Twelve elements have been defined as necessary for the success of an art piece or image. Any image, art piece, or photograph will reveal some measure of all twelve elements, while a visually superior example will reveal obvious consideration of each one.

The Twelve elements listed below are in accordance to their importance.

1.) Impact is the sense one gets upon viewing an image for the first time. Compelling images evoke laughter, sadness, anger, pride, wonder or another intense emotion. There can be impact in any of these twelve elements.

Look at your print, and ask yourself honestly, is it going to make someone think, wow!

2.) Technical excellence is the print quality of the image itself as it is presented for viewing. Retouching, manipulation, sharpness, exposure, printing, mounting, and correct color are some items that speak to the qualities of the physical print.

Out of focus images are a big problem. As for exposure, ask whether there are details in the white/bright areas and in the shadows.

3.) Creativity is the original, fresh, and external expression of the imagination of the maker by using the medium to convey an idea, message or thought.

Is the image original, or something people will think they've seen before?

4.) Style is defined in a number of ways as it applies to a creative image. It might be defined by a specific genre or simply be recognizable as the characteristics of how a specific artist applies light to a subject. It can impact an image in a positive manner when the subject matter and the style are appropriate for each other, or it can have a negative effect when they are at odds.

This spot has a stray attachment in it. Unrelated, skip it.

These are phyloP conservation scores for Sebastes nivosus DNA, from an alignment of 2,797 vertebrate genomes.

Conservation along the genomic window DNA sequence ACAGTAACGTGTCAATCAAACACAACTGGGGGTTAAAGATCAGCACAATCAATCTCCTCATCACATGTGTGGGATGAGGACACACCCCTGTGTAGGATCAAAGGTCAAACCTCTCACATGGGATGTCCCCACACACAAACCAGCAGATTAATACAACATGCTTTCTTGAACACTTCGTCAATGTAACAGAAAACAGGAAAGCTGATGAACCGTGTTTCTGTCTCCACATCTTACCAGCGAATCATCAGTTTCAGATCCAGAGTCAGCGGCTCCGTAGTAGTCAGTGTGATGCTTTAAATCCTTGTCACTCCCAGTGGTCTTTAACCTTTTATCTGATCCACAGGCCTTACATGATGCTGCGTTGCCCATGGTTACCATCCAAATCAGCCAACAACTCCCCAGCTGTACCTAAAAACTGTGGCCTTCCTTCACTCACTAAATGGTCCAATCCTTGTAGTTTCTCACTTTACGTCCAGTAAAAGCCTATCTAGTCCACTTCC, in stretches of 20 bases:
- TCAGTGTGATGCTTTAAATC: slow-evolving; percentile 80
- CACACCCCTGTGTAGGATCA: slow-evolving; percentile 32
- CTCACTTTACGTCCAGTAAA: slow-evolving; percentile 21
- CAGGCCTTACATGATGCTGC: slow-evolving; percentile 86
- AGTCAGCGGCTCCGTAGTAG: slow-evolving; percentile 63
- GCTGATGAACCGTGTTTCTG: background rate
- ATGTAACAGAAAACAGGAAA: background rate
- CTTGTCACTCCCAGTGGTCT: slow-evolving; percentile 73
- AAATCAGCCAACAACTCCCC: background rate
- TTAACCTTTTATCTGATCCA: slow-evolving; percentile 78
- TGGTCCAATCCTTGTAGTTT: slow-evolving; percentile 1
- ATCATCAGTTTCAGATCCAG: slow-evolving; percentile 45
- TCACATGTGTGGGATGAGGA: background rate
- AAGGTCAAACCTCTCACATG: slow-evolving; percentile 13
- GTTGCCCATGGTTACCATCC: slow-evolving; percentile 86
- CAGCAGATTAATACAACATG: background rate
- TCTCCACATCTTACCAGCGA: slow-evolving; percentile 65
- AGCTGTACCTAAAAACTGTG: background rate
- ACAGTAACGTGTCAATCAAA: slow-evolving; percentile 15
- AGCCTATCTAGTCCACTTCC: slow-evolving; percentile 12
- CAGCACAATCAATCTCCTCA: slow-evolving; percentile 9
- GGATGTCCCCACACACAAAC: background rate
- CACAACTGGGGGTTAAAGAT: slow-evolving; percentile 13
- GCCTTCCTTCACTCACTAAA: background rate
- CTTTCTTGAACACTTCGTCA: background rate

5.) Composition is important to the design of an image, bringing all of the visual elements together in concert to express the purpose of the image. Proper composition holds the viewer in the image and prompts the viewer to look where the creator intends. Effective composition can be pleasing or disturbing, depending on the intent of the image maker.

This is where the composition guidelines we all know -- the rule of thirds, the use of leading lines, diagonal lines, etc. -- come into play.

6.) Presentation affects an image by giving it a finished look. The mats and borders used, either physical or digital, should support and enhance the image, not distract from it.